Okay.. so I'm a little confused. Fantastic resource, but it implies that the 5 mi. no-fly zones mean a cylindical shape within which you must notify the air traffic control tower of your presence. But the DJI information states that these no-fly areas are conical in shape and the no-fly altitude gradually changes as you approach the airport within this 5 mile radius. Are we still supposed to call the tower even if we are under the no-fly area of the cone that DJI is depicting in their marketing materials? And are you simply calling the tower to let them know you are there, or are you calling them to get their permission to be within that 5 mile radius? Sorry, I'm full of questions about this.
Guys, we really need to comply with FAA airspace restrictions. The stuff that DJI is good for situational awareness, but don't put any confidence in it that you are in compliance with FAA rules. For instance, DJI shows that it is fine to fly over the Trinity River in downtown Dallas. But an examination of the airspace shows that is Class B (most restrictive) all the way to the ground. You have to have explicit permission to fly in this airspace and squawk a unique identifier through a transponder, which we cannot do with the Phantom. Therefore, according to the FAA, you can't fly a drone there, not even 10' off the ground. I called Dallas Love Tower the other day to see if I could somehow work around this. I was told 'Not only no, but hell no.'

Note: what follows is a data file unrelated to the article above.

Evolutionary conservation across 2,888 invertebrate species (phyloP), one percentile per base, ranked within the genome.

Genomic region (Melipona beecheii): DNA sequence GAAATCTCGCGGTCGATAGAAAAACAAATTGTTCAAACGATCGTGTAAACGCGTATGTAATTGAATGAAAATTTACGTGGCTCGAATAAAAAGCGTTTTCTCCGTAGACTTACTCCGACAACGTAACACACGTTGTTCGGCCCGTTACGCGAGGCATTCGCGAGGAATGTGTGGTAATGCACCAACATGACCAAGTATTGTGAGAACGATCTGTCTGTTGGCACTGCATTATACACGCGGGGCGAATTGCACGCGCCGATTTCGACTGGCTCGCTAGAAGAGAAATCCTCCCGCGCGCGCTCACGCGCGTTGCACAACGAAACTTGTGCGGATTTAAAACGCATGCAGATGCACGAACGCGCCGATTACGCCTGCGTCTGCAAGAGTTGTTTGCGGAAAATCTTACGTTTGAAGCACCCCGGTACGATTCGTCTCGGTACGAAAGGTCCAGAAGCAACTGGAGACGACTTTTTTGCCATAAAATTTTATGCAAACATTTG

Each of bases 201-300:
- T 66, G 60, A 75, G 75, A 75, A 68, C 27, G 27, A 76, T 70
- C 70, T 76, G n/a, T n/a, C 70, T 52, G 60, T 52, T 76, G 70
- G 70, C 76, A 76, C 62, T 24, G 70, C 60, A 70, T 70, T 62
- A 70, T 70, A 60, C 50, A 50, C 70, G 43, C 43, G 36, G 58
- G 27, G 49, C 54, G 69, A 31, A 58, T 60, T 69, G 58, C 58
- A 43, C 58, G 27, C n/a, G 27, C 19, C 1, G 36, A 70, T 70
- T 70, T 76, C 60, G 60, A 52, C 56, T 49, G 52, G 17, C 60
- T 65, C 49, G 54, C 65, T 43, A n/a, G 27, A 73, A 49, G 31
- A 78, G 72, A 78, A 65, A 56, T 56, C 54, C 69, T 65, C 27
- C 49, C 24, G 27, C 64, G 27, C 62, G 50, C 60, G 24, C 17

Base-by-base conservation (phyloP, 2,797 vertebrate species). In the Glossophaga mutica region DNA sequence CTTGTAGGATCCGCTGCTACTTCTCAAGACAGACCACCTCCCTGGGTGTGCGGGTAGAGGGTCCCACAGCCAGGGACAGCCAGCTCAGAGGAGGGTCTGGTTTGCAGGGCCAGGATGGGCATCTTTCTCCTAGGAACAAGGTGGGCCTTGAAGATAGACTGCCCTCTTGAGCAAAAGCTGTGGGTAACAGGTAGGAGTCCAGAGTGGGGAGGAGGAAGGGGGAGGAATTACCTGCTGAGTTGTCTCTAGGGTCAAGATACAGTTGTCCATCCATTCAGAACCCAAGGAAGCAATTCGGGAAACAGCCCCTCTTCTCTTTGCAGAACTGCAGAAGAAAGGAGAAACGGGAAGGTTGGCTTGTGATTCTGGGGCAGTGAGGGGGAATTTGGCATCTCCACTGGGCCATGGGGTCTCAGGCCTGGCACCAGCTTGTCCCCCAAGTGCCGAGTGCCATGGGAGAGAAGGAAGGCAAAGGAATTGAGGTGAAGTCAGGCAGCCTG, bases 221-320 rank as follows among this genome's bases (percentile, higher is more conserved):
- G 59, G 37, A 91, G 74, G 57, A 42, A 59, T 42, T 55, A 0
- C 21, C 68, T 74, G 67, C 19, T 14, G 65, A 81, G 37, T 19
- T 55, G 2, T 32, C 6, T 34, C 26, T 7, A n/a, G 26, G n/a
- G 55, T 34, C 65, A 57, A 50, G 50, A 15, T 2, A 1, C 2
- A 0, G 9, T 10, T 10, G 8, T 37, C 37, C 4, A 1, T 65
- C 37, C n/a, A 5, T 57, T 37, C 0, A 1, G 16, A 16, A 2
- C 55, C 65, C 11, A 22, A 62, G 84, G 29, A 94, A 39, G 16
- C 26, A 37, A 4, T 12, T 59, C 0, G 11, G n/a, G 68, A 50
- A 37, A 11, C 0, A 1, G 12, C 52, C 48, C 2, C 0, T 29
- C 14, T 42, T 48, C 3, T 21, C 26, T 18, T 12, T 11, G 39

There are tons of resources online to learn about airspace. Skyvector.com is a great website to reference for airspace around where you want to fly. It will show your phones position relative to the airspace, as well as TFRs.
Cool resource. Looking at the way it draws airspace such as Class B and C, it just draws the areas where that airspace meets the ground. As we are not supposed to be above 400ft AGL then we should only be concerned with that portion of the airspace. This site simplifies things considerably, which is a good thing if you don't have an aviation background.